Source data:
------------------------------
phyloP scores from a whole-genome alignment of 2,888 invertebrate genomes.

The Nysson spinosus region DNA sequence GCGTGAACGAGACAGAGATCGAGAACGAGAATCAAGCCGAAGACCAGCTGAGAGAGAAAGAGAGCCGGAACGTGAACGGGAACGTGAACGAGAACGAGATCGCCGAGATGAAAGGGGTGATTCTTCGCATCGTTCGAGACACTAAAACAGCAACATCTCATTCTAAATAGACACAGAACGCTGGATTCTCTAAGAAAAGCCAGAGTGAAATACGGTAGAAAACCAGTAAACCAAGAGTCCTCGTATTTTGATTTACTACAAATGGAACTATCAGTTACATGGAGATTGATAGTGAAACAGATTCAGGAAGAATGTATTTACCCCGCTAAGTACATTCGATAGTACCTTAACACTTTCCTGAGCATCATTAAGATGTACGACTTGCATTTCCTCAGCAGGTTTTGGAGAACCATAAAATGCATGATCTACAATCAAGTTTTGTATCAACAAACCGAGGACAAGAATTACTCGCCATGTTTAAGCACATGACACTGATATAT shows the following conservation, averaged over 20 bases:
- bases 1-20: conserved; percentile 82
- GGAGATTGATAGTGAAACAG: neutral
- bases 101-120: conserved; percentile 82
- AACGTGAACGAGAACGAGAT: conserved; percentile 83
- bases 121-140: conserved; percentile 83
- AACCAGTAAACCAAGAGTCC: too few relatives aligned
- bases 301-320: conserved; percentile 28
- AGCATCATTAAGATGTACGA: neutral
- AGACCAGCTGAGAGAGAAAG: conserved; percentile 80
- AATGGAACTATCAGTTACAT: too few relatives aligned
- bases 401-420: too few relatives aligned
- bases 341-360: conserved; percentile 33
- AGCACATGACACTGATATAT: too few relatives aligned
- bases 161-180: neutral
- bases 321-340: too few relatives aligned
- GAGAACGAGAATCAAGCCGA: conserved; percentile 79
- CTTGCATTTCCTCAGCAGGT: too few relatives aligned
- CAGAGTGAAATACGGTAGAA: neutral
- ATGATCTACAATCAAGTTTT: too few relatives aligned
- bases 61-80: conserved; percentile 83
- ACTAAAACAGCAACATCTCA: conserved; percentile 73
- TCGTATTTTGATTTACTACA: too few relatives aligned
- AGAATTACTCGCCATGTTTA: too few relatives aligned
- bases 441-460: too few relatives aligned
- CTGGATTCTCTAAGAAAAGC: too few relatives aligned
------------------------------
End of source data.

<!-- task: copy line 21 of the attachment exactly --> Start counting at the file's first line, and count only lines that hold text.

- ATGATCTACAATCAAGTTTT: too few relatives aligned